The new industrial processes, more concerned with the environment and less dependent on large machinery, are leading to a substantial transformation of the buildings in which they are installed. Far away from the great structural displays to which the 19th century industrial construction seemed to be doomed, the production centers of the new millennium are an exercise in formal and technical refrain; abstract containers in which technological protagonism falls on the machinery itself and not on the building that houses it. The new headquarters for an ecological fuel factory in Escombreras are an example of how the industry is capable of merging with the contradictory landscape of terraced orchards and industrial developments.
Behind a stone wall as those that fence in the neighboring vegetable gardens, the office building lies between the highway and a fuel factory, defining the image of an industry which is more concerned about the environment.
Surrounded by hills of reddish rock, the Escombreras valley is a tapestry of crops in which progress has scattered the landscape with hydraulic constructions and holes of pollution. Aiming at redirecting this situation, the new factory recovers a lemon orchard fenced in by two dry riverbeds, in order to present an environmentally friendly industry. The building is grouped in a linear volume that, as a thick wall, takes on the double role of vegetation backdrop and boundary between the road and the factory. In this prism that wishes to become a fragment of fence, the clearance and weighing control void separates the staff building from that devoted to administration and customer service. Hence, the building appears divided in two prisms organized in a 5 meter x 15 meter grid that makes possible a flexible distribution of the workstations. The open-plan interior receives light through deep courtyards inscribed within the structural grid, which at the same time favor the distribution in sections. An atrium – invisible from the exterior –takes up the full width of the main volume to frame the public access, which is protected from the sun by a pergola.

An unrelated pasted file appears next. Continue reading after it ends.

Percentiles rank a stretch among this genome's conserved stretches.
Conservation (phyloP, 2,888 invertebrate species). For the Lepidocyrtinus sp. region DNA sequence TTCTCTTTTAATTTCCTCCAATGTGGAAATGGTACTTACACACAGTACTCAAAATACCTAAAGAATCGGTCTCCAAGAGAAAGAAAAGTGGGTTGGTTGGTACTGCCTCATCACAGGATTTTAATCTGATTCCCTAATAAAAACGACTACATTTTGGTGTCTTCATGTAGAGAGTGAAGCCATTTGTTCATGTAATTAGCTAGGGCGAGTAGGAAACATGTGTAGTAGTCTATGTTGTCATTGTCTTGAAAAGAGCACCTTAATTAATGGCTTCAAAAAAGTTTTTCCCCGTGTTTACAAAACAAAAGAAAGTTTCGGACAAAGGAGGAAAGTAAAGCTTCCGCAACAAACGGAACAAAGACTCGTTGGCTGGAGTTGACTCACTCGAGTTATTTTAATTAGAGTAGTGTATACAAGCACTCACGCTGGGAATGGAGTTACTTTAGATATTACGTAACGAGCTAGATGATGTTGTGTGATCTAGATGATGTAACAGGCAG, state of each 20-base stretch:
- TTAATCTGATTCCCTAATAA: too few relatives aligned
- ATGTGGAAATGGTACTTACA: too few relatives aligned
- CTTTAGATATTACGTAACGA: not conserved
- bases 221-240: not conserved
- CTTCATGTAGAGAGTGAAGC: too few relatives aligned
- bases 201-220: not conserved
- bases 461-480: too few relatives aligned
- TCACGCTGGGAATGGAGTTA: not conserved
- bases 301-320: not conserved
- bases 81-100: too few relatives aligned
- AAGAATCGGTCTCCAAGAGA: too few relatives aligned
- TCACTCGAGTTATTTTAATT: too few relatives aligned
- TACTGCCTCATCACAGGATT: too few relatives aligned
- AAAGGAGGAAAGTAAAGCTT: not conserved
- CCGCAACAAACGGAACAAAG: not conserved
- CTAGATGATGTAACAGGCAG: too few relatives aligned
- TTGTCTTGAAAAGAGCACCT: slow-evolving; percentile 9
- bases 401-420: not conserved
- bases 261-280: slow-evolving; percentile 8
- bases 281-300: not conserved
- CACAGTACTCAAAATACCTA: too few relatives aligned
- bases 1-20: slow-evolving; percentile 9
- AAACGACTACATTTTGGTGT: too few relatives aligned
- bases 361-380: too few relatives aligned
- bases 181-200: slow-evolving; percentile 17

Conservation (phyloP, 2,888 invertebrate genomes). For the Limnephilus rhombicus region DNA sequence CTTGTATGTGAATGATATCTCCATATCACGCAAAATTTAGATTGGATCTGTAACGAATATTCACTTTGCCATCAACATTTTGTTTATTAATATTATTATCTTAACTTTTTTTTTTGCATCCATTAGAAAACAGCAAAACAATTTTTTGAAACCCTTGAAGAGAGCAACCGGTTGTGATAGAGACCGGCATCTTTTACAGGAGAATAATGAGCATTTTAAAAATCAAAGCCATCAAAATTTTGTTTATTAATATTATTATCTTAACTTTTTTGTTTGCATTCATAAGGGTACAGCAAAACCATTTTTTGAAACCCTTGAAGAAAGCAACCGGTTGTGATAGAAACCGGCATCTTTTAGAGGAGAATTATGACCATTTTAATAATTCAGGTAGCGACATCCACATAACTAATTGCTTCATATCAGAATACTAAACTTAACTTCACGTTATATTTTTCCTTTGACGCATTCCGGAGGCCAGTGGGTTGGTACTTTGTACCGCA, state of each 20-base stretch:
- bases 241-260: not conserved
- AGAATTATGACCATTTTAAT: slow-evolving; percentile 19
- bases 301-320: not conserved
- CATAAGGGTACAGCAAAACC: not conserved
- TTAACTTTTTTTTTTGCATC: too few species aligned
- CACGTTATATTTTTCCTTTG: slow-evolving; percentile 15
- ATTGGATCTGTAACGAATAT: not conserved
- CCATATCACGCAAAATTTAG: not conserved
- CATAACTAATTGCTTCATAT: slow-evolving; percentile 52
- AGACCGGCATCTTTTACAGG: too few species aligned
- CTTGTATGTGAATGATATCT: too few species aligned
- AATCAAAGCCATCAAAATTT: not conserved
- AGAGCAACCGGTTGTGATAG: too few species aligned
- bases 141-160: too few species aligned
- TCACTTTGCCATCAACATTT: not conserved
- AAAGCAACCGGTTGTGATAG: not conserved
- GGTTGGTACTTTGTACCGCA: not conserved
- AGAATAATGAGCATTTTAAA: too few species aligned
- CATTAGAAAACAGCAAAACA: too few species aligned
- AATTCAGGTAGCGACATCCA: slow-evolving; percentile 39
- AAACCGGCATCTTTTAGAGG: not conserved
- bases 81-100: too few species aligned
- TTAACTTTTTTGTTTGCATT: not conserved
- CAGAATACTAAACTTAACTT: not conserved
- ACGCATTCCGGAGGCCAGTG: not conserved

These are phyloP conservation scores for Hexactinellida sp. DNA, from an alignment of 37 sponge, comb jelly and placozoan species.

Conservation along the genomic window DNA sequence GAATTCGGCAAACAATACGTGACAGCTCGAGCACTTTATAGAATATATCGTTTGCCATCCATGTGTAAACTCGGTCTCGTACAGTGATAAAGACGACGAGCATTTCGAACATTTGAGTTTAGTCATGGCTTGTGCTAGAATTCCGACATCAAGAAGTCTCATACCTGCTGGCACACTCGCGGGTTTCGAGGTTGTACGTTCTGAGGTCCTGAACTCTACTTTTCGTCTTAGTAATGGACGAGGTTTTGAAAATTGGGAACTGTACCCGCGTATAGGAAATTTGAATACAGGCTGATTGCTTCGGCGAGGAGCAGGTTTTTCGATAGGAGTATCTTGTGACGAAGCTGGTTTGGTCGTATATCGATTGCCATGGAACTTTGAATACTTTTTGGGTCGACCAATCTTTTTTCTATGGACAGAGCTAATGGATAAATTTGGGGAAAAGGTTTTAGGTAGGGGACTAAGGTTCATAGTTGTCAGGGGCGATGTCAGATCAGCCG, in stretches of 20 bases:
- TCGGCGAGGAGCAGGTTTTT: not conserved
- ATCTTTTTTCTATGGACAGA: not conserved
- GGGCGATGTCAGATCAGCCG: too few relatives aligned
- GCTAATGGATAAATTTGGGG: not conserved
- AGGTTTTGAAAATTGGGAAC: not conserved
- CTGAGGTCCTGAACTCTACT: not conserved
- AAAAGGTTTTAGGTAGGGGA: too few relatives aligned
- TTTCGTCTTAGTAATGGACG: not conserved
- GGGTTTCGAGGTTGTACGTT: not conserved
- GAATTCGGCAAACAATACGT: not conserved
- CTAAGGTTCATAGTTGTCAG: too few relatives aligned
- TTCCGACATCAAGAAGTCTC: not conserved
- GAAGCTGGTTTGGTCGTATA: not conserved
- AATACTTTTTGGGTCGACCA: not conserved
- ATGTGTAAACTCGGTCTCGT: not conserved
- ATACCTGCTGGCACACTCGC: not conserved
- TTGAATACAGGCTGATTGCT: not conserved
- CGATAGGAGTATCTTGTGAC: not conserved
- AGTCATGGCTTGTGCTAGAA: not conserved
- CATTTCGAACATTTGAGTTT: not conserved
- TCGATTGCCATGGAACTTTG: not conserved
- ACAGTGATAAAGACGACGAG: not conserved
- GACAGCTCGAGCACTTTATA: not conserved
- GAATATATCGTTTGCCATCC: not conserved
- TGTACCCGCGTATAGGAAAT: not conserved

The building displays its structural grid and faces the road with a masonry wall made of stone from a nearby quarry, whose color is similar to that of the fences enclosing the agricultural properties of the area. The wall’s thickness improves the acoustic and climatic behavior of the interior. The opposite facade – open onto the lemon orchard that connects the sheds and the offices – is protected from harsh southern light by means of horizontal concrete slats, emphasizing the stony appearance of a factory that seems to emerge from the riverbed’s boulders.
The office building detaches itself from the stone wall through several types of courtyards; the one on the north end is dominated by a pond and the access one is topped by a concrete pergola.
Rafael Casado, Antonio J. Herrero, Juan Suárez
Juan Talegón (aparejador quantity surveyor)
Juan Talegón, Rafael González (ingeniería industrial industrial engineering)